Spaceflight Insider

United Arab Emirates Mars mission collaborates with NASA

Emirates Mars Mission Hope Spacecraft infographic

Emirates Mars Mission Hope Spacecraft infographic. Image Credit: Emirates Mars Mission

The “Hope” Mars mission under development by the United Arab Emirates has continued to make progress in recent weeks with the announcement that NASA will be collaborating with the UAE Space Agency, as first reported by Gulf News on November 26, 2016.

Dr. Gale Allen, NASA’s Deputy Chief Scientist, had flown in for the UN-UAE High Level Forum on Space as a Driver for Socio-Economic Sustainable Development. She said in an interview with Gulf News that the collaboration between NASA and the UAE Space Agency is part of a recently signed “umbrella agreement” between the two agencies.

“For the Mars probe, one of [the] things that is very interesting to us is an opportunity to put communications capability on the probe,” she said. “The importance for us is that we really want to send humans to Mars in the 2030s […].”

Communications between a spacecraft and the Earth is a critical component of any Mars mission. Current missions on the surface of Mars frequently employ other spacecraft orbiting the planet as relays to help transmit data back to the Earth. A future crewed mission is likely to utilize spacecraft already orbiting Mars to help in transmitting larger quantities of data to Earth.

Dr. Allen added, “We do not have good communications in that area. We are looking at, possibly at some point, putting better communications up there. If we could partner and leverage the UAE Mars probe, it is certainly going to be beneficial for us.”

Regarding additional collaboration between the two nations in space, Dr. Allen noted that “the agreement is an umbrella agreement. It means that we want to collaborate in future space exploration missions.”

During the Gulf News interview, she also pointed out that the UAE is already acting as a major player in space exploration with the development of an astronomical camera network that aids in debris detection, which can serve as an early warning system for astronauts in orbit. “The [UAE’s] camera network is going to be useful for everybody,” Dr. Allen said. “It’s very important for the world, not just for one country or space agency.”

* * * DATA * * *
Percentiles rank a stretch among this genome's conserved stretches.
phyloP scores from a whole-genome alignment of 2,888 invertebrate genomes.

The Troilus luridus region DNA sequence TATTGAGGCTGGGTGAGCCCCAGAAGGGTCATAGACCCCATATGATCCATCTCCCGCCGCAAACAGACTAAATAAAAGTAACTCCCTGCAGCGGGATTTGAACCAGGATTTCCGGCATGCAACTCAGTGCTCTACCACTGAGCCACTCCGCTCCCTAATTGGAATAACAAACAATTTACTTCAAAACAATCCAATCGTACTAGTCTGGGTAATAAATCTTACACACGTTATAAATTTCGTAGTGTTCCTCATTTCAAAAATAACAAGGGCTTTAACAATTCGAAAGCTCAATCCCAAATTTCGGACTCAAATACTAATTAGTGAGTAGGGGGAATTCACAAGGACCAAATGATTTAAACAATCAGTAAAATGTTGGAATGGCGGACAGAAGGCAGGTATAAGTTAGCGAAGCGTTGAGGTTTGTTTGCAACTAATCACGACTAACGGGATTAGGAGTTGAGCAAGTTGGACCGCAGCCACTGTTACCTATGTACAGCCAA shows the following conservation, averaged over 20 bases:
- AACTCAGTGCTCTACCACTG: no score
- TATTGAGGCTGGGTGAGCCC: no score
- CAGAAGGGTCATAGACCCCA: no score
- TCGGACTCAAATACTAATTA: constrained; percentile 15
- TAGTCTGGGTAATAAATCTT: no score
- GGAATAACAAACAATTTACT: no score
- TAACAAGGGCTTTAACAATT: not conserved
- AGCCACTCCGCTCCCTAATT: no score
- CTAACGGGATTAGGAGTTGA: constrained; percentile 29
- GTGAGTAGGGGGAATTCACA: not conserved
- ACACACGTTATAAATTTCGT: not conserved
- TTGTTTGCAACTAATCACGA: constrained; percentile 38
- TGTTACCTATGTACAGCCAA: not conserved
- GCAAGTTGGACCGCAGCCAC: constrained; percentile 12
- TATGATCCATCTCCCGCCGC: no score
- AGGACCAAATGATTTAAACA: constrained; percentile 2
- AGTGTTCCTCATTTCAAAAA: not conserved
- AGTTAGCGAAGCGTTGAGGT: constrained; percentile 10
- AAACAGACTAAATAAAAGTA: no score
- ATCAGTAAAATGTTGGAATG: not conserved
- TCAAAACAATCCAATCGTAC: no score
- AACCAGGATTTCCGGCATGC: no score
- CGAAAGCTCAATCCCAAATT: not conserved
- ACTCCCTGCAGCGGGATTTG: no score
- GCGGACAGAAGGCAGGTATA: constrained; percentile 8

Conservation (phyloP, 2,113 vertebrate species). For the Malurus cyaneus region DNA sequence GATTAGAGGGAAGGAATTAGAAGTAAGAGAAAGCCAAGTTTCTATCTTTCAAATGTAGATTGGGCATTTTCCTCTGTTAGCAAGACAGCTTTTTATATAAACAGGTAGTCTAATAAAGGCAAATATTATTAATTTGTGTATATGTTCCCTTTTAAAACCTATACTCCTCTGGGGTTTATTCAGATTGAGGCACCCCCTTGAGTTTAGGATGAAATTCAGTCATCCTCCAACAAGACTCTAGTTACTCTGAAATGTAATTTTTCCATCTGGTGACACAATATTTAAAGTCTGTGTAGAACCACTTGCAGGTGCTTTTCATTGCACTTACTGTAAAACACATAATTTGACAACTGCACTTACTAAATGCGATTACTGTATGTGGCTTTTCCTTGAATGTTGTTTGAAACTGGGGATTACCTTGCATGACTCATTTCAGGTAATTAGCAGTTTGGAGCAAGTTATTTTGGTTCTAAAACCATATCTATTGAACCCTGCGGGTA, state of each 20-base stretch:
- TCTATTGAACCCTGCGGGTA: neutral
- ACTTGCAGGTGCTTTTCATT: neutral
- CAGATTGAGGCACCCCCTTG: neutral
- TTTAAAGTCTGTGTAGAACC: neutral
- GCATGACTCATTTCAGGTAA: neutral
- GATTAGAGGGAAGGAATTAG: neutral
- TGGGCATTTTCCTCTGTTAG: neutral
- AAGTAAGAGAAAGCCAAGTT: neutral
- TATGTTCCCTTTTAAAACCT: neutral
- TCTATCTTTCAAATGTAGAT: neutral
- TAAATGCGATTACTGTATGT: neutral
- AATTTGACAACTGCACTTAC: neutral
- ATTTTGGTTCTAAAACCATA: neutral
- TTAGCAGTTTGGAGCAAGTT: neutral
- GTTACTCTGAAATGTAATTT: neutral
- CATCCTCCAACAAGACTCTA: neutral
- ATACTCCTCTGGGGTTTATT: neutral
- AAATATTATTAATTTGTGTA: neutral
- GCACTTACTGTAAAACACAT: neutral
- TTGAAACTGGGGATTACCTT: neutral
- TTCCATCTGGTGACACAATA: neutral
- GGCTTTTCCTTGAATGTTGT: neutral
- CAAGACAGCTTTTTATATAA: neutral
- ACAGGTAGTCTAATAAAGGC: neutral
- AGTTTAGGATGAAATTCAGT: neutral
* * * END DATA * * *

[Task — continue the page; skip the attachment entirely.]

The centerpiece of the UAE Mars mission is the Hope spacecraft, which represents the first interplanetary spacecraft to be built by an Arab nation. Its mission is set to launch in July 2020 to coincide with the UAE’s 50th anniversary in 2021. Upon insertion into Mars orbit, Hope will focus on studying the Martian atmosphere to gain a better understanding of climate dynamics and global weather patterns and to pave the way for future exploration of the planet.

Video Courtesy of Mohammed Bin Rashid Space Centre MBRSC

 

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Paul is currently a graduate student in Space and Planetary Sciences at the University of Akransas in Fayetteville. He grew up in the Kansas City area and developed an interest in space at a young age at the start of the twin Mars Exploration Rover missions in 2003. He began his studies in aerospace engineering before switching over to geology at Wichita State University where he earned a Bachelor of Science in 2013. After working as an environmental geologist for a civil engineering firm, he began his graduate studies in 2016 and is actively working towards a PhD that will focus on the surficial processes of Mars. He also participated in a 2-week simluation at The Mars Society's Mars Desert Research Station in 2014 and remains involved in analogue mission studies today. Paul has been interested in science outreach and communication over the years which in the past included maintaining a personal blog on space exploration from high school through his undergraduate career and in recent years he has given talks at schools and other organizations over the topics of geology and space. He is excited to bring his experience as a geologist and scientist to the Spaceflight Insider team writing primarily on space science topics.

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